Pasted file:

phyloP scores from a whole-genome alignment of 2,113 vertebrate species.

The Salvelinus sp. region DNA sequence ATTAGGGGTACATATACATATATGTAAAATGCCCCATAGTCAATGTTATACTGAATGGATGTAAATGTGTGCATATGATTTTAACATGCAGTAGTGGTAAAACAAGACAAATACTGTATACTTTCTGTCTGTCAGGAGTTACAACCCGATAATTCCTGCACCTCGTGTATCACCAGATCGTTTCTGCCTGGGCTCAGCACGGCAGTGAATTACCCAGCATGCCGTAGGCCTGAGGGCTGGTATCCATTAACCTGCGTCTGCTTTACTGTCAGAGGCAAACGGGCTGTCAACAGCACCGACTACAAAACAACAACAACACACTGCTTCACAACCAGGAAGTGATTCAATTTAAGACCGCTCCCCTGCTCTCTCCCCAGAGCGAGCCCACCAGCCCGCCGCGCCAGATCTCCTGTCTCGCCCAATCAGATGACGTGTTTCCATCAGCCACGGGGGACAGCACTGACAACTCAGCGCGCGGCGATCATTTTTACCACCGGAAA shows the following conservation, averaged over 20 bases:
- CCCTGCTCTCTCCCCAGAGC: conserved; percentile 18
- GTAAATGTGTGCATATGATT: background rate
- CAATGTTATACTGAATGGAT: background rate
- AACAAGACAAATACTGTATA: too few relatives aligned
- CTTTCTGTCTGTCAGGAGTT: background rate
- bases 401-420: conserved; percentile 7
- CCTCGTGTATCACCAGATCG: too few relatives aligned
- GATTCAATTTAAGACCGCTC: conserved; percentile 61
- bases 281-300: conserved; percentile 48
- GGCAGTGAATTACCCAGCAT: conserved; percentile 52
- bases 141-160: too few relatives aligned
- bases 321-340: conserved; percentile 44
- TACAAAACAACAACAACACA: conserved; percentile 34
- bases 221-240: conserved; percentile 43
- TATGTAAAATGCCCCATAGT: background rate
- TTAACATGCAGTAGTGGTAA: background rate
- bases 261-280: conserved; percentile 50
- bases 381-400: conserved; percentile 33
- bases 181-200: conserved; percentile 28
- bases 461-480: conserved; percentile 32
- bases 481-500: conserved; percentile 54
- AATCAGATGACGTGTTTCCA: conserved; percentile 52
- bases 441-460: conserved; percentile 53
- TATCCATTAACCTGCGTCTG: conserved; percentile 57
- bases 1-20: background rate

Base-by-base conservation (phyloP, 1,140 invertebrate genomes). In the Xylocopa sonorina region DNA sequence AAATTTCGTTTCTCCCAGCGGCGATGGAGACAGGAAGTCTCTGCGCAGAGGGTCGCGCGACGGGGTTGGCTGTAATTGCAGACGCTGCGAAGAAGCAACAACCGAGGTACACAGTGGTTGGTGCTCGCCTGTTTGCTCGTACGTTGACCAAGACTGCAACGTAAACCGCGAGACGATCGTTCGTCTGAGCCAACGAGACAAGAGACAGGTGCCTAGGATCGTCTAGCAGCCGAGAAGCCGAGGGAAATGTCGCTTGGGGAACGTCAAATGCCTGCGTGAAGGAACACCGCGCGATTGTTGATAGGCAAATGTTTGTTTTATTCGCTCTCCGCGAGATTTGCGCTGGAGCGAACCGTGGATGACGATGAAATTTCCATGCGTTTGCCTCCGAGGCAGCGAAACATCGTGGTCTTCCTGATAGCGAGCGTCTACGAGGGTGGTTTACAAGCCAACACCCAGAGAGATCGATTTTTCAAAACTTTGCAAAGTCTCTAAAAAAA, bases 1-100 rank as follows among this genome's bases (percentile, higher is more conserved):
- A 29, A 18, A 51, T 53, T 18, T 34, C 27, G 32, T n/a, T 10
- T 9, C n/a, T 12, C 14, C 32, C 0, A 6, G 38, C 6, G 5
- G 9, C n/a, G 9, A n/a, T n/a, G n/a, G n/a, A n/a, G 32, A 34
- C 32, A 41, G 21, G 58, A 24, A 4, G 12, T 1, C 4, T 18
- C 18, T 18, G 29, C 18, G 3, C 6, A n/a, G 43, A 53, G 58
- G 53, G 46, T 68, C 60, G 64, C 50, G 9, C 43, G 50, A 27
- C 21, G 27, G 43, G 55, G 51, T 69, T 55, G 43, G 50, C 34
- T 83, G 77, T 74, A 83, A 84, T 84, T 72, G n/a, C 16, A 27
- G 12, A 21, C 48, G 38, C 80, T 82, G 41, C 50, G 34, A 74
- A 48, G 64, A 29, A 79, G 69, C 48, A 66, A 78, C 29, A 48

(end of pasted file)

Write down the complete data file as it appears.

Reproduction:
phyloP scores from a whole-genome alignment of 2,113 vertebrate species.

The Salvelinus sp. region DNA sequence ATTAGGGGTACATATACATATATGTAAAATGCCCCATAGTCAATGTTATACTGAATGGATGTAAATGTGTGCATATGATTTTAACATGCAGTAGTGGTAAAACAAGACAAATACTGTATACTTTCTGTCTGTCAGGAGTTACAACCCGATAATTCCTGCACCTCGTGTATCACCAGATCGTTTCTGCCTGGGCTCAGCACGGCAGTGAATTACCCAGCATGCCGTAGGCCTGAGGGCTGGTATCCATTAACCTGCGTCTGCTTTACTGTCAGAGGCAAACGGGCTGTCAACAGCACCGACTACAAAACAACAACAACACACTGCTTCACAACCAGGAAGTGATTCAATTTAAGACCGCTCCCCTGCTCTCTCCCCAGAGCGAGCCCACCAGCCCGCCGCGCCAGATCTCCTGTCTCGCCCAATCAGATGACGTGTTTCCATCAGCCACGGGGGACAGCACTGACAACTCAGCGCGCGGCGATCATTTTTACCACCGGAAA shows the following conservation, averaged over 20 bases:
- CCCTGCTCTCTCCCCAGAGC: conserved; percentile 18
- GTAAATGTGTGCATATGATT: background rate
- CAATGTTATACTGAATGGAT: background rate
- AACAAGACAAATACTGTATA: too few relatives aligned
- CTTTCTGTCTGTCAGGAGTT: background rate
- bases 401-420: conserved; percentile 7
- CCTCGTGTATCACCAGATCG: too few relatives aligned
- GATTCAATTTAAGACCGCTC: conserved; percentile 61
- bases 281-300: conserved; percentile 48
- GGCAGTGAATTACCCAGCAT: conserved; percentile 52
- bases 141-160: too few relatives aligned
- bases 321-340: conserved; percentile 44
- TACAAAACAACAACAACACA: conserved; percentile 34
- bases 221-240: conserved; percentile 43
- TATGTAAAATGCCCCATAGT: background rate
- TTAACATGCAGTAGTGGTAA: background rate
- bases 261-280: conserved; percentile 50
- bases 381-400: conserved; percentile 33
- bases 181-200: conserved; percentile 28
- bases 461-480: conserved; percentile 32
- bases 481-500: conserved; percentile 54
- AATCAGATGACGTGTTTCCA: conserved; percentile 52
- bases 441-460: conserved; percentile 53
- TATCCATTAACCTGCGTCTG: conserved; percentile 57
- bases 1-20: background rate

Base-by-base conservation (phyloP, 1,140 invertebrate genomes). In the Xylocopa sonorina region DNA sequence AAATTTCGTTTCTCCCAGCGGCGATGGAGACAGGAAGTCTCTGCGCAGAGGGTCGCGCGACGGGGTTGGCTGTAATTGCAGACGCTGCGAAGAAGCAACAACCGAGGTACACAGTGGTTGGTGCTCGCCTGTTTGCTCGTACGTTGACCAAGACTGCAACGTAAACCGCGAGACGATCGTTCGTCTGAGCCAACGAGACAAGAGACAGGTGCCTAGGATCGTCTAGCAGCCGAGAAGCCGAGGGAAATGTCGCTTGGGGAACGTCAAATGCCTGCGTGAAGGAACACCGCGCGATTGTTGATAGGCAAATGTTTGTTTTATTCGCTCTCCGCGAGATTTGCGCTGGAGCGAACCGTGGATGACGATGAAATTTCCATGCGTTTGCCTCCGAGGCAGCGAAACATCGTGGTCTTCCTGATAGCGAGCGTCTACGAGGGTGGTTTACAAGCCAACACCCAGAGAGATCGATTTTTCAAAACTTTGCAAAGTCTCTAAAAAAA, bases 1-100 rank as follows among this genome's bases (percentile, higher is more conserved):
- A 29, A 18, A 51, T 53, T 18, T 34, C 27, G 32, T n/a, T 10
- T 9, C n/a, T 12, C 14, C 32, C 0, A 6, G 38, C 6, G 5
- G 9, C n/a, G 9, A n/a, T n/a, G n/a, G n/a, A n/a, G 32, A 34
- C 32, A 41, G 21, G 58, A 24, A 4, G 12, T 1, C 4, T 18
- C 18, T 18, G 29, C 18, G 3, C 6, A n/a, G 43, A 53, G 58
- G 53, G 46, T 68, C 60, G 64, C 50, G 9, C 43, G 50, A 27
- C 21, G 27, G 43, G 55, G 51, T 69, T 55, G 43, G 50, C 34
- T 83, G 77, T 74, A 83, A 84, T 84, T 72, G n/a, C 16, A 27
- G 12, A 21, C 48, G 38, C 80, T 82, G 41, C 50, G 34, A 74
- A 48, G 64, A 29, A 79, G 69, C 48, A 66, A 78, C 29, A 48